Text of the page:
Hebrews 13:17-19

Hebrews 13:17‑19  •  5 min. read  •  grade level: 9
“Obey your leaders and submit; for they watch for your souls as having to render an account; that they may do this with joy and not groaning, for this [would be] unprofitable for you. Pray for us; for we are persuaded1 that we have a good conscience, desiring in all things to behave well. And I more abundantly beseech you to do this that I may more quickly be restored to you” (Heb. 13:17-1817Obey them that have the rule over you, and submit yourselves: for they watch for your souls, as they that must give account, that they may do it with joy, and not with grief: for that is unprofitable for you. 18Pray for us: for we trust we have a good conscience, in all things willing to live honestly. (Hebrews 13:17‑18)).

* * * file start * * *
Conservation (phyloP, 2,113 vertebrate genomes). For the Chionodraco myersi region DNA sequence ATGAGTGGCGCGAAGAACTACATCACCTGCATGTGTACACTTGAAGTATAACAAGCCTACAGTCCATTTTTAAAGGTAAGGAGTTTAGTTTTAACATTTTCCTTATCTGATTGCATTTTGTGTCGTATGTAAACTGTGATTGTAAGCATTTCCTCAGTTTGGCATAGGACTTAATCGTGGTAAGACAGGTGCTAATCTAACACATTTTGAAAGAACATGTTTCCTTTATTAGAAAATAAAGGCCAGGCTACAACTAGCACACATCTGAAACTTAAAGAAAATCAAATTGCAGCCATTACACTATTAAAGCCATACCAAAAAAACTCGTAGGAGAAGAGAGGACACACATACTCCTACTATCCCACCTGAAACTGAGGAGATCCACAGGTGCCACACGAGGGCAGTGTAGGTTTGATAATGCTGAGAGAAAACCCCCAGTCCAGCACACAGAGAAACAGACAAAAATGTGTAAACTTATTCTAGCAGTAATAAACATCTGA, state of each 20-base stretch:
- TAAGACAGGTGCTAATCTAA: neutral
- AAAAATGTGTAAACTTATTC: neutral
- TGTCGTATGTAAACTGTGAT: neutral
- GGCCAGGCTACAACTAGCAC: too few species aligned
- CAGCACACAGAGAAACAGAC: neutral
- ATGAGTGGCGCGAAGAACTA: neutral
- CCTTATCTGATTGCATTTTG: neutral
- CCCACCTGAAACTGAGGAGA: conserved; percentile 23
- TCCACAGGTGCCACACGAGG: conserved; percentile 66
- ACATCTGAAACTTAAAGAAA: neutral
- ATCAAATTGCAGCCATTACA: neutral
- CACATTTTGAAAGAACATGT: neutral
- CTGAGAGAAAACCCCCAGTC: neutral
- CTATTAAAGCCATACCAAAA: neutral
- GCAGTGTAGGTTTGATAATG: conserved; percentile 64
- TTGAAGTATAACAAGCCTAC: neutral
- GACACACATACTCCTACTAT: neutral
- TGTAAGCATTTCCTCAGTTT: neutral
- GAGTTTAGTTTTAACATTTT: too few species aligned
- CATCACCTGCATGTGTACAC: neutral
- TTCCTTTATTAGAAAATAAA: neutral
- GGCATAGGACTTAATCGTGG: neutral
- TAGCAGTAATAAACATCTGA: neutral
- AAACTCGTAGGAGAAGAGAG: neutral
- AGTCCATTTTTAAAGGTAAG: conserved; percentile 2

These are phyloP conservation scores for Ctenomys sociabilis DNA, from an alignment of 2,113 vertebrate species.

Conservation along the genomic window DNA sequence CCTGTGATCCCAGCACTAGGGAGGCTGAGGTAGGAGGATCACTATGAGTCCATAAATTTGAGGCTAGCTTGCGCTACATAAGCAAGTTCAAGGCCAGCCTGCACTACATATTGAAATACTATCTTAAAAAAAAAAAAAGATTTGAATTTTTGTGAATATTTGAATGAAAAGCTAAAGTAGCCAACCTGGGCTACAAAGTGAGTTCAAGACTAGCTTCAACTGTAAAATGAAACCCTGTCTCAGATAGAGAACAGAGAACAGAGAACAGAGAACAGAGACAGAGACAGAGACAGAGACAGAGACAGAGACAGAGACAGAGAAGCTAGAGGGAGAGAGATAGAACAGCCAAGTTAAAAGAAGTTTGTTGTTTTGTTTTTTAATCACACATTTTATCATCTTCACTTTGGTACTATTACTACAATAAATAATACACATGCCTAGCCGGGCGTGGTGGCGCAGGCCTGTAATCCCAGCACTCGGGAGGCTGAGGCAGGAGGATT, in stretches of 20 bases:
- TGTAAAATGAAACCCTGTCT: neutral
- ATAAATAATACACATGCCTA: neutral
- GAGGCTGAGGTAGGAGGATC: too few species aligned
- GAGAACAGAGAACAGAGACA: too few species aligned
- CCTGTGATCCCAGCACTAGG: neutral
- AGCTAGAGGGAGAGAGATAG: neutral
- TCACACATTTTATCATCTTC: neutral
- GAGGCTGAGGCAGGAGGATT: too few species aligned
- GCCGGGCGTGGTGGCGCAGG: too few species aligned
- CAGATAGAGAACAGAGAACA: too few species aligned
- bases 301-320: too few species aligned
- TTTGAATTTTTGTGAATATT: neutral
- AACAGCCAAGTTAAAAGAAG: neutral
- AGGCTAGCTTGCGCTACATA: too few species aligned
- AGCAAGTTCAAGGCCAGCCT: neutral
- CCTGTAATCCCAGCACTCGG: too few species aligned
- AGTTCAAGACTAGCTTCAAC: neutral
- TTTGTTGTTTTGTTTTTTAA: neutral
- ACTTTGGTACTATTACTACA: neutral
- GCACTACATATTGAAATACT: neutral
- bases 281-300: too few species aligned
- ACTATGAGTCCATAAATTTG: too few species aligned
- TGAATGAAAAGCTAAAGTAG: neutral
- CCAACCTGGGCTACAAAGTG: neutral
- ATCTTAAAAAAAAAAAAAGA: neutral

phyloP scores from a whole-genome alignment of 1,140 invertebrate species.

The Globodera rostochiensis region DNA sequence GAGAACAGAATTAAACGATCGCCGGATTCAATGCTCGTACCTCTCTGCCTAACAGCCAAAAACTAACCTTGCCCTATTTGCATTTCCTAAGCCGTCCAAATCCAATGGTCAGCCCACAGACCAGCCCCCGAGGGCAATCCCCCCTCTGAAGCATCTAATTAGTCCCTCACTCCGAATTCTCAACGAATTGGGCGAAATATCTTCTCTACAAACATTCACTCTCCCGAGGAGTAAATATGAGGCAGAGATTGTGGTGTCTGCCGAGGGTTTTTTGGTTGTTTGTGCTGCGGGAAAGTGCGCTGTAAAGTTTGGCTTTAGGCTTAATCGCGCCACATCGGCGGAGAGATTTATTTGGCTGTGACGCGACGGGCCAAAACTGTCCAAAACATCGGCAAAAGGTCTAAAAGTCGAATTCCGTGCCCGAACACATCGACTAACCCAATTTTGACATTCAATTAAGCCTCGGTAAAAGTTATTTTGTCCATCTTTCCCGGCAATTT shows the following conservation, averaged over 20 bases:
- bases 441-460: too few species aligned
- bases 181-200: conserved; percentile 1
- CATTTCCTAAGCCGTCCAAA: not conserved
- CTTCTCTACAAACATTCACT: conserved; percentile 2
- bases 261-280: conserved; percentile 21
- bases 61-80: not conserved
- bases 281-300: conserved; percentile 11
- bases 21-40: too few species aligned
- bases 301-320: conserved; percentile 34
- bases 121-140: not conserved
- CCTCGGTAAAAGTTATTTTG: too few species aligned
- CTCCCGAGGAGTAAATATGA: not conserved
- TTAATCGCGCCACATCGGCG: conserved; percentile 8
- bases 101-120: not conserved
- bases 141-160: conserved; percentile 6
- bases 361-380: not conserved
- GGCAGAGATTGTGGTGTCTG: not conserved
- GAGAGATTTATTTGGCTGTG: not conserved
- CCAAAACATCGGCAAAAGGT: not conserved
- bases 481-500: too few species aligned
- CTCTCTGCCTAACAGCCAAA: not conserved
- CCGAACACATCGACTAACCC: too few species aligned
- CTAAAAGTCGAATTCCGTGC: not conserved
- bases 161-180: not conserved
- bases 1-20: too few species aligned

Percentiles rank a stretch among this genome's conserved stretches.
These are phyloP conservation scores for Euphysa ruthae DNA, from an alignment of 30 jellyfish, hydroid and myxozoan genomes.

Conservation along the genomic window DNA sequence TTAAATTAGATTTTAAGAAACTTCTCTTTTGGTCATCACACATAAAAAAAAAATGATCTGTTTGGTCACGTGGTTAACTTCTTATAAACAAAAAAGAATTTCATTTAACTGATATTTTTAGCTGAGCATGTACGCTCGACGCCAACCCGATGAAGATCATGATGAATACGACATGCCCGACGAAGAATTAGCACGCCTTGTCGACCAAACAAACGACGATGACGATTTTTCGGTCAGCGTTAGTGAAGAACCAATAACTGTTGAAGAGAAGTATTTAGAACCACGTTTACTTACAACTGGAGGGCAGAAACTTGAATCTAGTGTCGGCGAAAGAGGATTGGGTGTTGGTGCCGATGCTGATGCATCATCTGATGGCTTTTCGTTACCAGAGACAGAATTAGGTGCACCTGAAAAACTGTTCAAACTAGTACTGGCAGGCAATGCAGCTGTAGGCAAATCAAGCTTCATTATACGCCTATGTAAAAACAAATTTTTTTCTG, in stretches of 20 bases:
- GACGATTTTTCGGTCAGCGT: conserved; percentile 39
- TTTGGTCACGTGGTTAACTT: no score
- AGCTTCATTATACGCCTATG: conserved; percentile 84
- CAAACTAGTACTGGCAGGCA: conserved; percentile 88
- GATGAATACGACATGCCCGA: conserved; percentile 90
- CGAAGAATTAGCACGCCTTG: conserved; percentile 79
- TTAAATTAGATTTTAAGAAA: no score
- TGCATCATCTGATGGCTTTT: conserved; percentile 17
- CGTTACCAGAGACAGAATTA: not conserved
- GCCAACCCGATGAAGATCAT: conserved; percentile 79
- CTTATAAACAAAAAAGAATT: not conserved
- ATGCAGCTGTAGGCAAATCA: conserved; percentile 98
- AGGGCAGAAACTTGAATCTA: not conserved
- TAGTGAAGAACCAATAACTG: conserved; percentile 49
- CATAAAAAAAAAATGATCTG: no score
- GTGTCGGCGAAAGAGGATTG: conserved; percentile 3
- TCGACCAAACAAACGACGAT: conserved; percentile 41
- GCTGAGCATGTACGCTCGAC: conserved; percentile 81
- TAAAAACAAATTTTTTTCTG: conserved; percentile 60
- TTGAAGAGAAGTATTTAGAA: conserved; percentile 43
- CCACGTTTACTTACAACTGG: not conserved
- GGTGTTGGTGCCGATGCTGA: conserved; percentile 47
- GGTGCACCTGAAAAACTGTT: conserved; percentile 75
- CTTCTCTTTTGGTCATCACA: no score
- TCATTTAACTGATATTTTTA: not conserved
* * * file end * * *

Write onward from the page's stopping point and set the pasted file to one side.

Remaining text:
Reaction from new truth is a danger at one time, and at another a return to old ways when the new become irksome. So these Christian Jews are exhorted to that which is a constant duty for us no less than for them. Self-will increasingly characterizes this present evil age; and self-will is always sin. Elsewhere, as in Rom. 12, 1 Tim. 3, Titus 1, those called to preside or take the lead, elders or not, are exhorted how to fulfill their work in the Lord. Here, as in 1 Cor. 16 and 1 Thess. 5, the saints are reminded of what God looks for on their part. Scripture sanctions neither assertion of human right nor arbitrary claim of divine authority in the church of God. All are bound to serve, all responsible to obey the Lord Who has made His will sure and plain in the written word. But there is such a thing as spiritual wisdom, and experience which grace forms by the word of righteousness; there is practical power which faith gives by the action of the Holy Spirit, which is eminently serviceable to those less exercised in, discerning the path of Christ. Hence in the intricacies which so frequently beset the saints in such a world as this, and with a nature on which the enemy can readily act through present things, there is ample room for constant need of godly counsel, serious admonition, or even sharp rebuke; and as to all this the word is “obey your leaders and submit.” How often a real guide can point out what a perplexed saint saw not before it was set before him, but, when so set, at once perceives to be of God! For if there be a word of wisdom given to the one through the Spirit, the same Spirit dwelling in the other appreciates the true and the right, through the grace of Christ which sets independence aside as well as worldly lust or any other evil thing. Thus is the Lord honored in the chiefs no less than in those who submit to them. Sacerdotal claim is now excluded; and lawlessness is judged as hateful to God. Christ Himself led the way here below in this path of invariable and unswerving obedience; and those that guide will only guide aright who walk in the revealed ways of God which they urge on others; as these are only blessed as they walk in obedience and submission, instead of a vain clamor of their own rights, which if realized would be Satan's slavery.